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African clawed frogs (Xenopus laevis) are amphibians that are close to fully aquatic. They can stay in the water their entire lives. When they exit the water, it's because they have no other option and have to travel somewhere else. African clawed frogs are rather awkward on terra firma.
African clawed frogs are usually totally submerged. However, they occasionally have to rise to the top of the water to breathe -- usually several times a day. It's not at all uncommon for them to remain submerged for hours at a time without coming up; in fact, spending a lot of time near the surface can be a sign of illness. African clawed frogs mostly breathe via their sophisticated lungs. They rarely do so through cutaneous respiration, which involves breathing by way of the skin. When these frogs are in situations of minimal oxygen, they breathe by taking air in from the top of the water, courtesy of their lungs.
The typical conduct of an African clawed frog is to remain under the water, totally devoid of any movement. Although that's how they generally pass the time, it's imperative for them to have a way to reach the top of the water whenever necessary. If they don't, drowning becomes a dangerous possibility for them.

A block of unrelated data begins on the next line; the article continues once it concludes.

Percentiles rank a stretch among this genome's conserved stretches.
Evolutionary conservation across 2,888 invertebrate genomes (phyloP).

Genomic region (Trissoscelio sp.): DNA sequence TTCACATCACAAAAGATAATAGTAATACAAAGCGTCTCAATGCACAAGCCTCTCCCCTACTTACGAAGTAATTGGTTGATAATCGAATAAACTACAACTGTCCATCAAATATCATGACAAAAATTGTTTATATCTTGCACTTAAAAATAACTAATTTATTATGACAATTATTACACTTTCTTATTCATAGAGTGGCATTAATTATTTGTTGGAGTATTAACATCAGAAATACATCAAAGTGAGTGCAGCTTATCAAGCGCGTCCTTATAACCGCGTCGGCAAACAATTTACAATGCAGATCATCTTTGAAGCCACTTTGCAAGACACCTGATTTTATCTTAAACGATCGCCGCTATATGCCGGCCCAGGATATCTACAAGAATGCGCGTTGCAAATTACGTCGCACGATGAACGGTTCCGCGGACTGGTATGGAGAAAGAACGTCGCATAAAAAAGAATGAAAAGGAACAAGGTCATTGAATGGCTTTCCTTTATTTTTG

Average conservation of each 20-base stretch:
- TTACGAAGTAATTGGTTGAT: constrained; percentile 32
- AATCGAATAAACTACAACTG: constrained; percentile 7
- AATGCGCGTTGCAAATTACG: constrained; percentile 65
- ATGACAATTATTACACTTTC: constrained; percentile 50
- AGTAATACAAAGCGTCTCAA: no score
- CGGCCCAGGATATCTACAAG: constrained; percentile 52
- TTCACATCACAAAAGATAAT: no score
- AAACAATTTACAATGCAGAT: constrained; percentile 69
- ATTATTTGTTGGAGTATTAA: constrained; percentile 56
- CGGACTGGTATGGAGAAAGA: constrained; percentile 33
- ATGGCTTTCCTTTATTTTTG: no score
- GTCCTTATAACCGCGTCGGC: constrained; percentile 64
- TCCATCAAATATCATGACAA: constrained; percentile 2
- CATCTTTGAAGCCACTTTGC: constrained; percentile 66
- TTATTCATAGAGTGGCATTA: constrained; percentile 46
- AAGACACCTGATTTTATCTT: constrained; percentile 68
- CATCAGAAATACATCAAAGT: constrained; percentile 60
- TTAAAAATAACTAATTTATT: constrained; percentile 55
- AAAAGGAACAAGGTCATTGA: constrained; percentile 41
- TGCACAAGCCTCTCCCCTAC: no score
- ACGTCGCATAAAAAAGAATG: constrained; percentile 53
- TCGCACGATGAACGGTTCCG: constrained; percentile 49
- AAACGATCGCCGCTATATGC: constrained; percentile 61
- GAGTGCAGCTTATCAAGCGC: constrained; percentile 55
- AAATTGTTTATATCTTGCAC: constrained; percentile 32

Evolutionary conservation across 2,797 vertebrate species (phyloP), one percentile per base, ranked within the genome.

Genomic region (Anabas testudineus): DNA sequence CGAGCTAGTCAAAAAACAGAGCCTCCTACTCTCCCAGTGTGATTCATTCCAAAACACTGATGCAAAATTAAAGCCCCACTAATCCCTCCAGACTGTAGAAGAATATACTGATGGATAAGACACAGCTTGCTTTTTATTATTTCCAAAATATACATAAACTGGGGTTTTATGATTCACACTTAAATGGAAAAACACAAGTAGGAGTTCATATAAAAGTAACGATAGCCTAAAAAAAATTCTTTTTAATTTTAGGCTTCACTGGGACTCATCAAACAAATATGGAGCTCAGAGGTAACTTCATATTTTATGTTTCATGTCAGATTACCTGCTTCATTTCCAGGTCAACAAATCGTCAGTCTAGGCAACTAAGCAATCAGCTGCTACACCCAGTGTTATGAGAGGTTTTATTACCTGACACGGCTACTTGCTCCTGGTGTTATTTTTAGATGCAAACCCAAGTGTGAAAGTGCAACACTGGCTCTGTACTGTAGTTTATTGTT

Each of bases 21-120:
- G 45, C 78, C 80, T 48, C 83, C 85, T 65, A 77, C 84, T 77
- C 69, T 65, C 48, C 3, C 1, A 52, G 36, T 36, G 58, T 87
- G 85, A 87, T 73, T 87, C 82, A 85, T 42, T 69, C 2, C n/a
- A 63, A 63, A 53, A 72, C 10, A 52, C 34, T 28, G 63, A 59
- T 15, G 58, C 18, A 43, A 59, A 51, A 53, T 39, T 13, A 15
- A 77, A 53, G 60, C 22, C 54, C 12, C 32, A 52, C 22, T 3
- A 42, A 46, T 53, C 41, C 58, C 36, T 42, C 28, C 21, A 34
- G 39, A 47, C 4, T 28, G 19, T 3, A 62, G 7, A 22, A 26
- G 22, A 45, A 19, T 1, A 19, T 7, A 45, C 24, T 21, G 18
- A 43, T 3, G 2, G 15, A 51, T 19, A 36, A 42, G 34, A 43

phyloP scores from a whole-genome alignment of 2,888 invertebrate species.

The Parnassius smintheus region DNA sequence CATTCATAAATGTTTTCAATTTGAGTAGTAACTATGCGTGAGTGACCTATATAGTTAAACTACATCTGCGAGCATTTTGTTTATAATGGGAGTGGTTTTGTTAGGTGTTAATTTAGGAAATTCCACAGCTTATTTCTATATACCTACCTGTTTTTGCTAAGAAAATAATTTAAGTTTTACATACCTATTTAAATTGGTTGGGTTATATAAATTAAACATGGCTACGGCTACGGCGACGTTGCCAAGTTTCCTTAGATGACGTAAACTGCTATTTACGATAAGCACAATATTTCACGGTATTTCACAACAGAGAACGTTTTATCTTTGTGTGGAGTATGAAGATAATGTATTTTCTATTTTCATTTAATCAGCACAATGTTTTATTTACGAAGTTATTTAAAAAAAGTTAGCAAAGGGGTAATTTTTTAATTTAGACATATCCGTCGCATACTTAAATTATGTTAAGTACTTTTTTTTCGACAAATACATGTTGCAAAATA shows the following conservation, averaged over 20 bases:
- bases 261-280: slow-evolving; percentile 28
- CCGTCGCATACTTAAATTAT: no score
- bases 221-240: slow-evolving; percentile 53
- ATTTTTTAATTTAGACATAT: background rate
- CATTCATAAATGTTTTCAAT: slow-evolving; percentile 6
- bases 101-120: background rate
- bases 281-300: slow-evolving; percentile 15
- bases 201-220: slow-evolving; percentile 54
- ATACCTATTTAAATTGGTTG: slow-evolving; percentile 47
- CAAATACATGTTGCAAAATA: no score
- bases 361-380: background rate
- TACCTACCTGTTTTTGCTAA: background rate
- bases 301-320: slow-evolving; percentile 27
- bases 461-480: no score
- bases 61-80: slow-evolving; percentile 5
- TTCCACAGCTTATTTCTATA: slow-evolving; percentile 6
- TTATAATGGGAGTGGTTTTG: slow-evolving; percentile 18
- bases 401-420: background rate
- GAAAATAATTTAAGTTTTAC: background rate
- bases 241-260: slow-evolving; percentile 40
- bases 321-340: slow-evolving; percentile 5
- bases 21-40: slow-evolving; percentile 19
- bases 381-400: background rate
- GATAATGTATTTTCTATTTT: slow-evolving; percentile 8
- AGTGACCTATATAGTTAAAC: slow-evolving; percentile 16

The Water They Stay In
These predominantly aquatic amphibians reside in freshwater environments. Still and motionless bodies of water are common locations for them. They also are often seen in calm creeks and marshes. They generally steer clear of sizable rivers. African clawed frogs also steer clear of settings with lots of flesh-eating fish. They tend to flourish in water that's anywhere between 60 and 80 degrees Fahrenheit, and are capable of handling water of many different pH levels.
Mode of Transportation
Since African clawed frogs are nearly always in the water, they're highly proficient at swimming. On terra firma, they usually travel via clumsy jumping motions. When they do this, it often means that their aquatic environment has become dry and they have to find a new, much wetter home. When they move to new locations, they often do so in droves.
Life in Captivity
Many people keep African clawed frogs as pets. They generally work well in tanks that can accommodate a minimum of 10 gallons of H20 for each individual. Water that's somewhere between 6 inches and 1 foot deep is optimal for them. This gives them a lot of room to swim around freely, and at the same time enables them to quickly access the top of the water for air.
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